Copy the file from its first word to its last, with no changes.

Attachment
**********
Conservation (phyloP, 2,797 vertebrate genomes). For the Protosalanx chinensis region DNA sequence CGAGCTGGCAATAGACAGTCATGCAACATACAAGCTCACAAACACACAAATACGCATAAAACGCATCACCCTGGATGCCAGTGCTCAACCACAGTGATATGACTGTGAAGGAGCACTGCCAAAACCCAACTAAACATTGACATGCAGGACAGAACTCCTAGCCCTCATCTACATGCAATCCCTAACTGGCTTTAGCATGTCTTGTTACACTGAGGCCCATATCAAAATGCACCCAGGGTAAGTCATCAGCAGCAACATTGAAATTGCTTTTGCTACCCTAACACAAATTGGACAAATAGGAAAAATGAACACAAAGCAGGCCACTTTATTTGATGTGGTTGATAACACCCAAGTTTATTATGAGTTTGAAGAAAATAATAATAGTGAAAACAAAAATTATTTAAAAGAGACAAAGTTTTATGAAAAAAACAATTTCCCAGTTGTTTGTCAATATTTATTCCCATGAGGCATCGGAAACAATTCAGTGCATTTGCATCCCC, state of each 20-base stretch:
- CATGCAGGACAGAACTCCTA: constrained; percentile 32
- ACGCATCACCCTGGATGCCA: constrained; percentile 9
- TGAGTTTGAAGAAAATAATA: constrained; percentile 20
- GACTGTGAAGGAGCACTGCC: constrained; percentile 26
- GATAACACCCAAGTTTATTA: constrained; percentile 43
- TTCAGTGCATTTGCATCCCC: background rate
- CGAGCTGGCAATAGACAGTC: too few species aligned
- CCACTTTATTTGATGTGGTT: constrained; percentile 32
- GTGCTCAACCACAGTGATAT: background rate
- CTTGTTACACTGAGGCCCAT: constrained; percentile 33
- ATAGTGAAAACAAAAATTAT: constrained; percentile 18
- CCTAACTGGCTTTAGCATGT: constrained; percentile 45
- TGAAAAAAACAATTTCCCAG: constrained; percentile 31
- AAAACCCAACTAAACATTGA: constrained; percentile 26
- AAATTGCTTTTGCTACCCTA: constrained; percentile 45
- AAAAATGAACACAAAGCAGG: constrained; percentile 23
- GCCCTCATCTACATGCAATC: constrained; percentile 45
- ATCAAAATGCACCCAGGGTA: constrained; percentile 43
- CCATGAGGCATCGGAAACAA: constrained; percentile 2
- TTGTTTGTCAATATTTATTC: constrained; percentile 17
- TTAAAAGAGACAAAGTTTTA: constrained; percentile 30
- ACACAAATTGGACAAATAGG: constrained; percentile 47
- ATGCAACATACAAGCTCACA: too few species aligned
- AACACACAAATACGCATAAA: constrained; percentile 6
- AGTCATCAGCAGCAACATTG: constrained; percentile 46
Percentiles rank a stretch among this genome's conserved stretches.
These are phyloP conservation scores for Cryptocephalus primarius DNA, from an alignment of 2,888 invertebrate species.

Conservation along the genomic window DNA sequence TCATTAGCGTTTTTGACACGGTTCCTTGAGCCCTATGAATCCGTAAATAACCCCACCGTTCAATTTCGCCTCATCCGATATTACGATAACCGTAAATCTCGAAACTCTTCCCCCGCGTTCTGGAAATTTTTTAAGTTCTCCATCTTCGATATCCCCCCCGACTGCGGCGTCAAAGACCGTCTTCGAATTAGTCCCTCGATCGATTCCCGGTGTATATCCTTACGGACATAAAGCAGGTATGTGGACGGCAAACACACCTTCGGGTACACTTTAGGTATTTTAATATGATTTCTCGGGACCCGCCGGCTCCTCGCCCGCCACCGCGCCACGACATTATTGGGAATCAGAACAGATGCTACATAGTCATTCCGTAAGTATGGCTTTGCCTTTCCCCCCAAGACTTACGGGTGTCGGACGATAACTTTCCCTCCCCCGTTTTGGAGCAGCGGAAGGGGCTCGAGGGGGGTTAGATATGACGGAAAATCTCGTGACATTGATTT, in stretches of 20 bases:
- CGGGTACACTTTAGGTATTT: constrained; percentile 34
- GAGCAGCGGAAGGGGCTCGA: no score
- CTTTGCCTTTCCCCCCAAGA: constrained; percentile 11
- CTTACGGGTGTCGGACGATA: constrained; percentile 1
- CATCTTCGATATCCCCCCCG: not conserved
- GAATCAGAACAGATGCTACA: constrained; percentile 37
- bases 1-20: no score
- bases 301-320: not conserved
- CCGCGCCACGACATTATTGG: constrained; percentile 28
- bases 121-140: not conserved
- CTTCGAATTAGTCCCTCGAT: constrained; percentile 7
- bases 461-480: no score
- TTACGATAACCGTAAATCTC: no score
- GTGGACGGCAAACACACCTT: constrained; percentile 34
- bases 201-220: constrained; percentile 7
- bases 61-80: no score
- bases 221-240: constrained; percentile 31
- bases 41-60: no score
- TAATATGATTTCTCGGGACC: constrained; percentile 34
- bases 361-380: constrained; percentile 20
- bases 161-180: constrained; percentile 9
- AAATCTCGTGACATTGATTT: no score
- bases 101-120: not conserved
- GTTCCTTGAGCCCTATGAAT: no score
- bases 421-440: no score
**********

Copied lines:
Conservation (phyloP, 2,797 vertebrate genomes). For the Protosalanx chinensis region DNA sequence CGAGCTGGCAATAGACAGTCATGCAACATACAAGCTCACAAACACACAAATACGCATAAAACGCATCACCCTGGATGCCAGTGCTCAACCACAGTGATATGACTGTGAAGGAGCACTGCCAAAACCCAACTAAACATTGACATGCAGGACAGAACTCCTAGCCCTCATCTACATGCAATCCCTAACTGGCTTTAGCATGTCTTGTTACACTGAGGCCCATATCAAAATGCACCCAGGGTAAGTCATCAGCAGCAACATTGAAATTGCTTTTGCTACCCTAACACAAATTGGACAAATAGGAAAAATGAACACAAAGCAGGCCACTTTATTTGATGTGGTTGATAACACCCAAGTTTATTATGAGTTTGAAGAAAATAATAATAGTGAAAACAAAAATTATTTAAAAGAGACAAAGTTTTATGAAAAAAACAATTTCCCAGTTGTTTGTCAATATTTATTCCCATGAGGCATCGGAAACAATTCAGTGCATTTGCATCCCC, state of each 20-base stretch:
- CATGCAGGACAGAACTCCTA: constrained; percentile 32
- ACGCATCACCCTGGATGCCA: constrained; percentile 9
- TGAGTTTGAAGAAAATAATA: constrained; percentile 20
- GACTGTGAAGGAGCACTGCC: constrained; percentile 26
- GATAACACCCAAGTTTATTA: constrained; percentile 43
- TTCAGTGCATTTGCATCCCC: background rate
- CGAGCTGGCAATAGACAGTC: too few species aligned
- CCACTTTATTTGATGTGGTT: constrained; percentile 32
- GTGCTCAACCACAGTGATAT: background rate
- CTTGTTACACTGAGGCCCAT: constrained; percentile 33
- ATAGTGAAAACAAAAATTAT: constrained; percentile 18
- CCTAACTGGCTTTAGCATGT: constrained; percentile 45
- TGAAAAAAACAATTTCCCAG: constrained; percentile 31
- AAAACCCAACTAAACATTGA: constrained; percentile 26
- AAATTGCTTTTGCTACCCTA: constrained; percentile 45
- AAAAATGAACACAAAGCAGG: constrained; percentile 23
- GCCCTCATCTACATGCAATC: constrained; percentile 45
- ATCAAAATGCACCCAGGGTA: constrained; percentile 43
- CCATGAGGCATCGGAAACAA: constrained; percentile 2
- TTGTTTGTCAATATTTATTC: constrained; percentile 17
- TTAAAAGAGACAAAGTTTTA: constrained; percentile 30
- ACACAAATTGGACAAATAGG: constrained; percentile 47
- ATGCAACATACAAGCTCACA: too few species aligned
- AACACACAAATACGCATAAA: constrained; percentile 6
- AGTCATCAGCAGCAACATTG: constrained; percentile 46
Percentiles rank a stretch among this genome's conserved stretches.
These are phyloP conservation scores for Cryptocephalus primarius DNA, from an alignment of 2,888 invertebrate species.

Conservation along the genomic window DNA sequence TCATTAGCGTTTTTGACACGGTTCCTTGAGCCCTATGAATCCGTAAATAACCCCACCGTTCAATTTCGCCTCATCCGATATTACGATAACCGTAAATCTCGAAACTCTTCCCCCGCGTTCTGGAAATTTTTTAAGTTCTCCATCTTCGATATCCCCCCCGACTGCGGCGTCAAAGACCGTCTTCGAATTAGTCCCTCGATCGATTCCCGGTGTATATCCTTACGGACATAAAGCAGGTATGTGGACGGCAAACACACCTTCGGGTACACTTTAGGTATTTTAATATGATTTCTCGGGACCCGCCGGCTCCTCGCCCGCCACCGCGCCACGACATTATTGGGAATCAGAACAGATGCTACATAGTCATTCCGTAAGTATGGCTTTGCCTTTCCCCCCAAGACTTACGGGTGTCGGACGATAACTTTCCCTCCCCCGTTTTGGAGCAGCGGAAGGGGCTCGAGGGGGGTTAGATATGACGGAAAATCTCGTGACATTGATTT, in stretches of 20 bases:
- CGGGTACACTTTAGGTATTT: constrained; percentile 34
- GAGCAGCGGAAGGGGCTCGA: no score
- CTTTGCCTTTCCCCCCAAGA: constrained; percentile 11
- CTTACGGGTGTCGGACGATA: constrained; percentile 1
- CATCTTCGATATCCCCCCCG: not conserved
- GAATCAGAACAGATGCTACA: constrained; percentile 37
- bases 1-20: no score
- bases 301-320: not conserved
- CCGCGCCACGACATTATTGG: constrained; percentile 28
- bases 121-140: not conserved
- CTTCGAATTAGTCCCTCGAT: constrained; percentile 7
- bases 461-480: no score
- TTACGATAACCGTAAATCTC: no score
- GTGGACGGCAAACACACCTT: constrained; percentile 34
- bases 201-220: constrained; percentile 7
- bases 61-80: no score
- bases 221-240: constrained; percentile 31
- bases 41-60: no score
- TAATATGATTTCTCGGGACC: constrained; percentile 34
- bases 361-380: constrained; percentile 20
- bases 161-180: constrained; percentile 9
- AAATCTCGTGACATTGATTT: no score
- bases 101-120: not conserved
- GTTCCTTGAGCCCTATGAAT: no score
- bases 421-440: no score